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    Hi KayLS, thanks for giving us an update. Just so you know, wholemeal pasta/rice etc is pretty much the same as white, it just (supposedly) takes a longer time to reach the peak, I take exactly the same amount of insulin regardless of the colour. I think your levels are still way too high, I really do, especially for someone who is low carbing and otherwise 'active' etc. IF you are type 1/lada and I understand your GP has not done those tests, then no amount of 'lifestyle' change will be enough and you will need insulin. I know you have asked your GP but I would demand more tests are done and if necessary and if you can afford it, I would have them done privately. The only reason I managed to get them done straight after diagnosis was because I kept on and on and on telling them I ran 5 times a week, I was thin, I didn't smoke or drink alcohol and I ate very low carb (after diagnosis, medium carb before that). Even then they sort of said we'll do it as an afterthought and when the results came back there was no doubt it was type 1. I could easily have spent many more months fretting about what lifestyle change I could make and none of it would have made a jot of difference. Can you give us a typical days meals and carb amounts at all?, if you are eating wholemeal/white rice for example, what is your reading before & after? Either way, yes, your levels are too high, have you had a recent hb1ac? xx
     
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  17. KayLS

    KayLS · Active Member

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    Hi @KK123,

    Thanks getting back to me, that’s kind of what I was afraid of. I’m not very good at pushing at the doctor’s, you know that the nurse told me there was no need to test and made me feel like a hypochondriac.

    My first and only hb1ac test was 69. I’m not due to go back to doctor for another blood test until after 21st June. That’s why I thought it a good suggestion to get a glucose meter. I’m still waiting for the CT scan on pancreas/liver.

    It could be I’m still eating too many carbs, below is example of what I typically eat in a day...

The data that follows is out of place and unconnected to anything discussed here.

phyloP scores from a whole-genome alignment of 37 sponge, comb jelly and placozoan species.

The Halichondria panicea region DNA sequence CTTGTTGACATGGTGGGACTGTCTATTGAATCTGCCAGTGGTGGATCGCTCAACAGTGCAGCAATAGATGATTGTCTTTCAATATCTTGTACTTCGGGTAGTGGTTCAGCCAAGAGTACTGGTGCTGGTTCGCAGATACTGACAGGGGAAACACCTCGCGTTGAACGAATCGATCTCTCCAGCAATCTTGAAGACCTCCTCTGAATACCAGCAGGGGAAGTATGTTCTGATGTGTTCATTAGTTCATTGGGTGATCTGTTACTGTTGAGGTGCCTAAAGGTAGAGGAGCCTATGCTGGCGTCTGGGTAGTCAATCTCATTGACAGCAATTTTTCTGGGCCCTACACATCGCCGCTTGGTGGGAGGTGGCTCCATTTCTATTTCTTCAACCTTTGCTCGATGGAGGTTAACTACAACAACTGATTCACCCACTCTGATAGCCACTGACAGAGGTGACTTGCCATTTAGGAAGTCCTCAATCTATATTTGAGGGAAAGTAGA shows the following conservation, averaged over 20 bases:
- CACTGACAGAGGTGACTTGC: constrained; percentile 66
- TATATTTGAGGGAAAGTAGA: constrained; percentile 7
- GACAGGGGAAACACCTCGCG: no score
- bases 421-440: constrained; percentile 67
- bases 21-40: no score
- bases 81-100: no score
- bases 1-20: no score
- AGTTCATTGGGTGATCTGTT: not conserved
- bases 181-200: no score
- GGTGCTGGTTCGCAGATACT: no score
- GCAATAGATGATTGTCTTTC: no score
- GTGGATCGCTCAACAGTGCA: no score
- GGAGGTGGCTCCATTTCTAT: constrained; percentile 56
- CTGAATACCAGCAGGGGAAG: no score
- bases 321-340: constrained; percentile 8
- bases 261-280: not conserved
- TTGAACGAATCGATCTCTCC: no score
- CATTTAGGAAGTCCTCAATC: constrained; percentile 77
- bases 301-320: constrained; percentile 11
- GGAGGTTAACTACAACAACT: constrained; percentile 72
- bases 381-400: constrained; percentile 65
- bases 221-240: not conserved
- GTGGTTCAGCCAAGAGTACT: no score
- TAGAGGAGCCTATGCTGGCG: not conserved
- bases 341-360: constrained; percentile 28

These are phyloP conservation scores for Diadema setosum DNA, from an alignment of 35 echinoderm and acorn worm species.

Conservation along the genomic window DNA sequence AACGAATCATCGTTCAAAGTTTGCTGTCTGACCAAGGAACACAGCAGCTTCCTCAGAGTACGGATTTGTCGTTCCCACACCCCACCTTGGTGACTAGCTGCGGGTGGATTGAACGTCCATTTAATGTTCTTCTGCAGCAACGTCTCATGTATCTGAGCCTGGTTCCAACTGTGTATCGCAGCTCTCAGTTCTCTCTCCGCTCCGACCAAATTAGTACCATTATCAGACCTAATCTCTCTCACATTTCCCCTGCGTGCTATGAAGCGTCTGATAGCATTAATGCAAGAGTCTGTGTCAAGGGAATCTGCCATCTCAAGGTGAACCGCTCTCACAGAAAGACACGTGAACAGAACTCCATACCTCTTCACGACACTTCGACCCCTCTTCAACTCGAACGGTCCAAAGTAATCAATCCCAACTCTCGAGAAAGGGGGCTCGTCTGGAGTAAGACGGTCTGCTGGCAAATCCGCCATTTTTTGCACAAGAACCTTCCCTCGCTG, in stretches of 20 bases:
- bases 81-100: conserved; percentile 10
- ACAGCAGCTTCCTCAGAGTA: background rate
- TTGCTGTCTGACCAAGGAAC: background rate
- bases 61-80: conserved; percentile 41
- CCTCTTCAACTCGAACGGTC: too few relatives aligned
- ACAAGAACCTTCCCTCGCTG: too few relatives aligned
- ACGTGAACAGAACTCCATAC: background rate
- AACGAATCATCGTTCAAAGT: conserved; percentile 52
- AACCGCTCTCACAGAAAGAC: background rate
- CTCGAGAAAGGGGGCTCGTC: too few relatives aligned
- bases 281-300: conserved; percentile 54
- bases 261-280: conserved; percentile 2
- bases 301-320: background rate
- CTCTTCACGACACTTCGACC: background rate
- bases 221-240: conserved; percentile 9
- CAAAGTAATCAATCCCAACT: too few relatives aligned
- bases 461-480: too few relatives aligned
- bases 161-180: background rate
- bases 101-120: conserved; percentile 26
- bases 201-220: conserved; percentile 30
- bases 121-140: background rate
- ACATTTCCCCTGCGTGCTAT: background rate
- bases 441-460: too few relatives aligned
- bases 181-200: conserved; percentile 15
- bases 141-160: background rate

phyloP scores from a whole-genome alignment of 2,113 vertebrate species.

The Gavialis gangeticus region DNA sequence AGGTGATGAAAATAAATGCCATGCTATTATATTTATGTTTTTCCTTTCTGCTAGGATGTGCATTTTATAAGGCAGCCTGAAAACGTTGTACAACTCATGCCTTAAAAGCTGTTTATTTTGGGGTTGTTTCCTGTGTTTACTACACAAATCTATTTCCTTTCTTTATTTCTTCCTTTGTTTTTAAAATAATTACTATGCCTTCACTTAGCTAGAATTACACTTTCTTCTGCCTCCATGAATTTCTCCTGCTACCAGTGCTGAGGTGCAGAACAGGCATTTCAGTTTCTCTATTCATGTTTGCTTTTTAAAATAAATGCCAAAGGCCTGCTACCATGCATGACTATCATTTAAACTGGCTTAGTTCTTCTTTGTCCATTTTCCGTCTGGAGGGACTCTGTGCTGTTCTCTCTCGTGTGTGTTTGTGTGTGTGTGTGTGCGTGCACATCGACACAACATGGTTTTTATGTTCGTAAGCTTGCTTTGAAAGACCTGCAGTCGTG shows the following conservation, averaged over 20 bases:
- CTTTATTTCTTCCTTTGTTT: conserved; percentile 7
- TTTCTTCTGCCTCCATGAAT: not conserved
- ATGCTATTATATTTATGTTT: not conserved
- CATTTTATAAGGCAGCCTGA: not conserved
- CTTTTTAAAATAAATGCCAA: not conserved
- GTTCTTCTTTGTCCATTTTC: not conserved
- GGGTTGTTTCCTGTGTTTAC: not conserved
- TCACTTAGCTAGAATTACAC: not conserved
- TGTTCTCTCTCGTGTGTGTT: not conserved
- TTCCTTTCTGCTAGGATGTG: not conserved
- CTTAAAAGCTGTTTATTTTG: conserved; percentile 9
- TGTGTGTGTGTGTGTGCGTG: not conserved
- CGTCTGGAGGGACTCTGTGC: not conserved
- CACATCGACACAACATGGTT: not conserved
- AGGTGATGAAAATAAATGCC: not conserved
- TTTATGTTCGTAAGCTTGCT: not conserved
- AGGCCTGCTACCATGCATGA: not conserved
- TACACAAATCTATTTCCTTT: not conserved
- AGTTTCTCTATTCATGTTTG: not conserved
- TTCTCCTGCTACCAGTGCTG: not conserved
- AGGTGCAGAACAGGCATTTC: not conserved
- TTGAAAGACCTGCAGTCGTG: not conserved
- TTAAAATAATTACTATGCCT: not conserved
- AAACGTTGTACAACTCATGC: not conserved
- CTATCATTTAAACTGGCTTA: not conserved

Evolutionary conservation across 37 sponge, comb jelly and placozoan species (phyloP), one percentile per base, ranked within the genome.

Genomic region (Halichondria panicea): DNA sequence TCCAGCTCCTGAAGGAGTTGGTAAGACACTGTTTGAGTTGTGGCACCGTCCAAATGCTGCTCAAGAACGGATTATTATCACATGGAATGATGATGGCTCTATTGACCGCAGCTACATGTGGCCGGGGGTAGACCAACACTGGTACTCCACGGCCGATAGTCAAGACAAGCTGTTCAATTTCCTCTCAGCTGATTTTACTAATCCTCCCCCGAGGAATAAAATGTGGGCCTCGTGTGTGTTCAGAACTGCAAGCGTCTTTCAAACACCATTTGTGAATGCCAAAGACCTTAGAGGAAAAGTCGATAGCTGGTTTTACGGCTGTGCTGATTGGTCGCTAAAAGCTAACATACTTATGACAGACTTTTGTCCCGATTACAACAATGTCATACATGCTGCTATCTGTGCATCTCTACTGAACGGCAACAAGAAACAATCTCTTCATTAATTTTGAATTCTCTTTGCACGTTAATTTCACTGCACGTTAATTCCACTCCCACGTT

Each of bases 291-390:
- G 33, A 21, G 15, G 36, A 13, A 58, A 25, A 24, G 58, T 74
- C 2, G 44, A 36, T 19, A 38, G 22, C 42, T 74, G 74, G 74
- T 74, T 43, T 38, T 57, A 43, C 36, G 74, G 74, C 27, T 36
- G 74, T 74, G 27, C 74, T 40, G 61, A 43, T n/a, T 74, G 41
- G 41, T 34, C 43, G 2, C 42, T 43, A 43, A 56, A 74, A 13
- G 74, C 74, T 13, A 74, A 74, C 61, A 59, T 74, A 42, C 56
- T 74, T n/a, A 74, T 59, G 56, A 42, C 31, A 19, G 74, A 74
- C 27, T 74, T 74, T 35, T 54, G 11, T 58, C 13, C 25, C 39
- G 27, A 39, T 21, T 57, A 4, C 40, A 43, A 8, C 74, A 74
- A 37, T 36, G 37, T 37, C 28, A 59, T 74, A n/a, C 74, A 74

Breakfast
    Tesco Bran-flakes, blueberries, raspberries with full fat milk
    1 x piece of wholemeal toast (if hungry)
    Or poached eggs and tomatoes

    Lunch
    Piece of chicken with salad & tomatoes
    or
    1 x wholemeal pitta with ham/cheese/tuna/egg salad etc
    Roast veg salad

    Dinner
    Wholemeal pasta/rice dish (dried weight 80g) with homemade sauce/veg/fish
    Or
    Chicken/Turkey/Fish dish with veg or salad

    Snacks
    Cheese
    Walnuts
    Full fat Greek yoghurt

    I avoid anything sweet/potatoes/fruit other than berries

    My husband and I both love cooking so don’t eat anything processed including ready made sauces and so on.

    I’ve not tried testing before/after eating so will try that too.

    Thanks again for your interest and help xxx
     
  18. KK123

    KK123 Type 1 · Well-Known Member

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    Hi Kay, I'm afraid that that does sound like a fair few carbs. I think people sometimes wonder how can their food be 'bad' for them when it's good quality ingredients and home cooked from scratch, etc. With diabetes though, a slice of wholemeal bread can be as 'bad' glucose wise as a chocolate eclair. An apple can send my levels rocketing in the exact same way a bowl of brown rice will, pasta of any colour?, don't even go there, it sends me higher than a bag of haribo. If you are going to eat pasta/rice/pitta etc then you may as well eat that potato. Please don't think I'm criticising, your current diet is very similar to mine PRIOR to diabetes, now if I do eat those things then I need insulin for it. I wonder whether you could just experiment for a few days with very low carb, ie, cut out the pasta/pitta/rice/toast/cereal (sorry!!) and see what that does to your levels. I do think that is the only way at the moment of determining is it the food sending you high (most likely) or is it type 1 (could be but if I were you I'd want to rule out type 2 first). x
     
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    #38 KK123, Apr 27, 2021 at 3:03 PM
    Last edited: Apr 27, 2021
  19. masonap

    masonap Type 2 · Well-Known Member

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    If you think you usually eat healthily then I would suggest a dramatic decrease in the amount of carbs you eat such as bread, rice, pasta and potatoes then see what your next blood test results are like. If you are concerned about weight maybe increase your intake of protein and fat (butter, cheese, fish, meat, eggs, etc).
     
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  20. KayLS

    KayLS · Active Member

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    Thank you @KK123 I will try that and see how I get on. I suppose I was so worried about losing more weight and having no energy, that I wanted to avoid cutting out carbs altogether and naively thought reducing and changing the types of carbs would be ok. It’s not easy this is it?
     
    • Hug Hug x 3
    #40 KayLS, Apr 27, 2021 at 4:19 PM
    Last edited: Apr 27, 2021